MS SQL Server Cheat Sheet

How to do the types of things you’re likely to want to do when setting up and exploring MS SQL Server

  • Install
    • MS SQL Server
    • sqlcmd (cross-platform client)
  • Run SQL Queries
    • GO
    • Multi-line queries
  • Introspection
    • Show All Databases
    • Show All Tables
  • Permissions
    • Create New User
    • Generate Random Password
    • Read-Only User
    • Read Permissions
    • Backup Permission
    • Port Forward
  • Backups
    • CIFS Backup
    • CSV Export

How to Install SQL Server & Client

See https://therootcompany.com/blog/mssql-server-on-ubuntu/ and https://docs.microsoft.com/en-us/sql/linux/quickstart-install-connect-ubuntu?view=sql-server-ver15.

sqlcmd (covered above) is the client.

In short:

# add gnupg2, just in case
sudo apt install -y gnupg2

# add Microsoft keys
curl https://packages.microsoft.com/keys/microsoft.asc | sudo apt-key add -
curl https://packages.microsoft.com/config/ubuntu/20.04/prod.list | sudo tee /etc/apt/sources.list.d/msprod.list

# install sqlcmd
sudo apt-get update -y
sudo apt-get install -y mssql-tools unixodbc-dev

# add sqlcmd to PATH
curl -sS https://webinstall.dev/pathman | bash
export PATH="$HOME/.local/bin:$PATH"

pathman add /opt/mssql-tools/bin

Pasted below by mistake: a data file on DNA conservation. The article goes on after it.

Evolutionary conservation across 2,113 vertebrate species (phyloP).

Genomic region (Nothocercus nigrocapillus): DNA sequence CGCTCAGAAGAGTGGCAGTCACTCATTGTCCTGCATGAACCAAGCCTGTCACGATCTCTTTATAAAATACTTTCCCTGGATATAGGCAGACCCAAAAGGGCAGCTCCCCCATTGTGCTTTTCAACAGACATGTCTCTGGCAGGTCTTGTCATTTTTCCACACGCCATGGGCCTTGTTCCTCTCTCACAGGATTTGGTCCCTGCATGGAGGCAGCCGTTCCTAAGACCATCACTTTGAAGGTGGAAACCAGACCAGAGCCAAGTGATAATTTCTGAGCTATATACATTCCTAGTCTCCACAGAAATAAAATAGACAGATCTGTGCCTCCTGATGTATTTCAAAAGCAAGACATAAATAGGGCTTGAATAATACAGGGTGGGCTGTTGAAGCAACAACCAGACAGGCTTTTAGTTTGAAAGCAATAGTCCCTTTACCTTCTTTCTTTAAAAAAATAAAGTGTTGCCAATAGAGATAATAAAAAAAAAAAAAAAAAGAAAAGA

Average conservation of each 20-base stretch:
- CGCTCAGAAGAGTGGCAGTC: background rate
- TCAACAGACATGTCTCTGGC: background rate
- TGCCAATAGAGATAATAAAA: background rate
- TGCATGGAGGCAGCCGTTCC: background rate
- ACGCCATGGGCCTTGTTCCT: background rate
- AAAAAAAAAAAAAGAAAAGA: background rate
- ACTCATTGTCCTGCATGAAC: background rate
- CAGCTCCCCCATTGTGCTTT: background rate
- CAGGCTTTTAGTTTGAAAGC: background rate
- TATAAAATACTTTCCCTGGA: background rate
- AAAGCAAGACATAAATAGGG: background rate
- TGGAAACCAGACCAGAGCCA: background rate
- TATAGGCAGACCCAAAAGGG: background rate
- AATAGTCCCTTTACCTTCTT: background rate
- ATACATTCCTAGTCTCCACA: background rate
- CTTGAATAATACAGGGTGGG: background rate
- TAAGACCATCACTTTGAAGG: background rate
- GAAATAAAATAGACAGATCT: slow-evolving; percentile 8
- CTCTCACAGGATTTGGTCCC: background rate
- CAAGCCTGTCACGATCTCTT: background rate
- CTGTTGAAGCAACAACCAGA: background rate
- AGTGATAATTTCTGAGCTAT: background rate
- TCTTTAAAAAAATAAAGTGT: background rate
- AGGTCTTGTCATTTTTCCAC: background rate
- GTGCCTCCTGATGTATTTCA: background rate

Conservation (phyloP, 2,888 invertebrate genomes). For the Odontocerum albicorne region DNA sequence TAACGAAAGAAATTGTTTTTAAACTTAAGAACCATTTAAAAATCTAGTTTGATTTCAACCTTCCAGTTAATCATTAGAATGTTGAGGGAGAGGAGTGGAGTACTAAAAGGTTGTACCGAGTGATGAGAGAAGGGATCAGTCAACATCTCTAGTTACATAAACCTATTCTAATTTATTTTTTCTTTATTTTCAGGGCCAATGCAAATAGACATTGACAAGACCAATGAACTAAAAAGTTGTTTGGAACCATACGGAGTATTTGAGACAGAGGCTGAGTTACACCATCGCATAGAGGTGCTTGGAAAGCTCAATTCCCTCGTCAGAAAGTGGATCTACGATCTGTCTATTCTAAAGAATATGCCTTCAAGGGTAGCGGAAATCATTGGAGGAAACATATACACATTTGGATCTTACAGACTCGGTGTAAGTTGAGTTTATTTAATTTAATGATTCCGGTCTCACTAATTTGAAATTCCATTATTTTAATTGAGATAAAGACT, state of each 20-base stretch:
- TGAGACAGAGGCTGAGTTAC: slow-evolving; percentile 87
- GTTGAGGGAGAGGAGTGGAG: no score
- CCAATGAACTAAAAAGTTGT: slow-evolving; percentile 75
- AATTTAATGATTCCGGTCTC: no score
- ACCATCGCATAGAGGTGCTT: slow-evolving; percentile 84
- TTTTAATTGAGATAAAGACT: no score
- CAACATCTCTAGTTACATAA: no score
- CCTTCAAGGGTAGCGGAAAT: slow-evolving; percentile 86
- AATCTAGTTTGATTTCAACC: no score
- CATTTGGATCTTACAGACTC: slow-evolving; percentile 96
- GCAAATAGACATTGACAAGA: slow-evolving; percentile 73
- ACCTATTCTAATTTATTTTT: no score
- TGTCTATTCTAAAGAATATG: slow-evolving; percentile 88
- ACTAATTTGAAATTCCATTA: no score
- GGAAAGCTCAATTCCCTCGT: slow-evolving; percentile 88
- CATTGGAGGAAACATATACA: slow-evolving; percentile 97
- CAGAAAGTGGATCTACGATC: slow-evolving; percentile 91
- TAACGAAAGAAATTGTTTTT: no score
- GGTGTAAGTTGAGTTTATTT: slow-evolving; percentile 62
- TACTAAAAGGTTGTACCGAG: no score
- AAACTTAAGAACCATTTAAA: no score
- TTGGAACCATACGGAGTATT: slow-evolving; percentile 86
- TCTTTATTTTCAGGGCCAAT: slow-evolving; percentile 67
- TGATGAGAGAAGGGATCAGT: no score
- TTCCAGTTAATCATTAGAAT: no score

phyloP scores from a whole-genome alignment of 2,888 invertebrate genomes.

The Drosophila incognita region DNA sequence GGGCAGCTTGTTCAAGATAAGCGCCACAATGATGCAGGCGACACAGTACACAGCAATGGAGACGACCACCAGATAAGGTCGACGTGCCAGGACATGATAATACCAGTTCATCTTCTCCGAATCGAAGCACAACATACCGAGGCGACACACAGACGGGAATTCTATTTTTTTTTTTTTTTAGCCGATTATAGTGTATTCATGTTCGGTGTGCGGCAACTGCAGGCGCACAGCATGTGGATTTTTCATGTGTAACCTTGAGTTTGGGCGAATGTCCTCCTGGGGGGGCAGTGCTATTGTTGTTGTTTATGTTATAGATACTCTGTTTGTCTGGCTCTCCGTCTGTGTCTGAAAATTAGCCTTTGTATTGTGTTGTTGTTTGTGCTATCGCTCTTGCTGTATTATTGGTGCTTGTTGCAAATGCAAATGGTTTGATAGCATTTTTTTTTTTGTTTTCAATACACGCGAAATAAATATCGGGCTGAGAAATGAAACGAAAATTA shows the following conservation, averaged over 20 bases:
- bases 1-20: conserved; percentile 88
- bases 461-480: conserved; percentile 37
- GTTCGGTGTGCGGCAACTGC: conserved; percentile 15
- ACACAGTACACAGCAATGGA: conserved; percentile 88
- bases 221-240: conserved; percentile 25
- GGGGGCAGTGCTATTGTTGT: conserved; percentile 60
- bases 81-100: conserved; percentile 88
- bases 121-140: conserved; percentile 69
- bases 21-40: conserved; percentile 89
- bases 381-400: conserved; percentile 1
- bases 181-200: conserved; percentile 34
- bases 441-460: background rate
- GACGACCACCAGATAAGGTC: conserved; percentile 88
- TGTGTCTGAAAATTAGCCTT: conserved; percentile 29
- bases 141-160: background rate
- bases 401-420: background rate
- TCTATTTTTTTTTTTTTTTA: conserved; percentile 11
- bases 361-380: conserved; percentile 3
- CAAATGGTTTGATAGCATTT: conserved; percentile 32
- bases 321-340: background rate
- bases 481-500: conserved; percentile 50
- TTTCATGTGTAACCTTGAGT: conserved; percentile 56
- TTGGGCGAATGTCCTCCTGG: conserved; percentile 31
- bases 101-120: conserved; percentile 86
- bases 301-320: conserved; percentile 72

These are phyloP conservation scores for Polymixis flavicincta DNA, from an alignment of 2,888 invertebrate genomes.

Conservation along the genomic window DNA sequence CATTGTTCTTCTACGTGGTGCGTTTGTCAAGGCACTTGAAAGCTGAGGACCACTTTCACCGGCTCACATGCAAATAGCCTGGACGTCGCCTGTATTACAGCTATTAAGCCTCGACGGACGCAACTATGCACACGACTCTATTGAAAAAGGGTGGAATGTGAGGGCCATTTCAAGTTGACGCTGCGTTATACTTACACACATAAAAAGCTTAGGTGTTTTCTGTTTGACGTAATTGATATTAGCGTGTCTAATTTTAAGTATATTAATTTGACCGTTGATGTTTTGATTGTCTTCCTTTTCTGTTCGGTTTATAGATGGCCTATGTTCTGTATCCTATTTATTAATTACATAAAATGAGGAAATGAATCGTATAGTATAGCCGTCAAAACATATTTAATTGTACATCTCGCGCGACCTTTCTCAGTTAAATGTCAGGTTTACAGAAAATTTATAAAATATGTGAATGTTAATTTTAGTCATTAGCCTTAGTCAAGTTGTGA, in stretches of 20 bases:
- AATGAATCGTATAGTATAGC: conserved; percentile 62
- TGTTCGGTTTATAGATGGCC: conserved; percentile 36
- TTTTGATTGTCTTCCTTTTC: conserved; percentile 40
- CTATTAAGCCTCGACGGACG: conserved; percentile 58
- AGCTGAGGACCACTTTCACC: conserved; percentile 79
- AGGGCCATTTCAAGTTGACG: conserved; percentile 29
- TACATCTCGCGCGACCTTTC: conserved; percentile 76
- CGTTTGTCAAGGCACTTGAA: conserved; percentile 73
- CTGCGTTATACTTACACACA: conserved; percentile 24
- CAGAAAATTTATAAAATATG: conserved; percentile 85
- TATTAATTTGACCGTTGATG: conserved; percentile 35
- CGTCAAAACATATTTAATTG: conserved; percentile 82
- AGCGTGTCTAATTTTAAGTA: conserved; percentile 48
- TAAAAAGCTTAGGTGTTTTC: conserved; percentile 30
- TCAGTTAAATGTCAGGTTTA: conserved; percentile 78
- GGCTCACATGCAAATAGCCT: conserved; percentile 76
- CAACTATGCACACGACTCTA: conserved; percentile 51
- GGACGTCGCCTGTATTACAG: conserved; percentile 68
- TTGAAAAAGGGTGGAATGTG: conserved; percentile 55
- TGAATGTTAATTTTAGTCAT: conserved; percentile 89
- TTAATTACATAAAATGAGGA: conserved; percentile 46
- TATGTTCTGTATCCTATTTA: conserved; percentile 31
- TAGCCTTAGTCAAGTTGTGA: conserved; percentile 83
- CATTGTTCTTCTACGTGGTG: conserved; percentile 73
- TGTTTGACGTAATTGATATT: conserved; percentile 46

export PATH="/opt/mssql-tools/bin:$PATH"

For Windows see https://docs.microsoft.com/en-us/sql/tools/sqlcmd-utility?view=sql-server-ver15.

Alternatively, check out https://github.com/dbcli/mssql-cli.

How to Open the SQL Prompt

As a one-off:

sqlcmd -S localhost -U SA

Or, using ENVs:

source .env
sqlcmd -S "${MSSQL_HOST},${MSSQL_PORT}" -U "${MSSQL_USER}" -P "${MSSQL_PASS}"

What the .env might look like:

.env:

MSSQL_HOST=localhost
MSSQL_PORT=1433
MSSQL_USERNAME=SA
MSSQL_PASSWORD=Password!2#
MSSQL_CATALOG="TestDB"
MSSQL_INSTANCE=""

How to Run a Single Statement

It’s not sufficient to end a line with a ;, you have to use GO (without a semicolon).

SELECT 'Hello, World!';
GO

How to Run Multi-Line Statements

The sqlcmd cli can be cumbersome to use.

Specifically: multi-line copy/paste does not work.

You may be better off to put statements into a script, and then run the script, like this:

sqlcmd -S localhost,1433 -U SA -i foo.sql
source .env
sqlcmd -S "${MSSQL_HOST},${MSSQL_PORT}" -U "${MSSQL_USER}" -P "${MSSQL_PASS}" -i ${1}

Cheat: Script the Script

To make this a bit easier for myself, I do this:

mssqldo.sh:

#!/bin/bash
set -e
set -u

source .env

my_sql_file="${1}"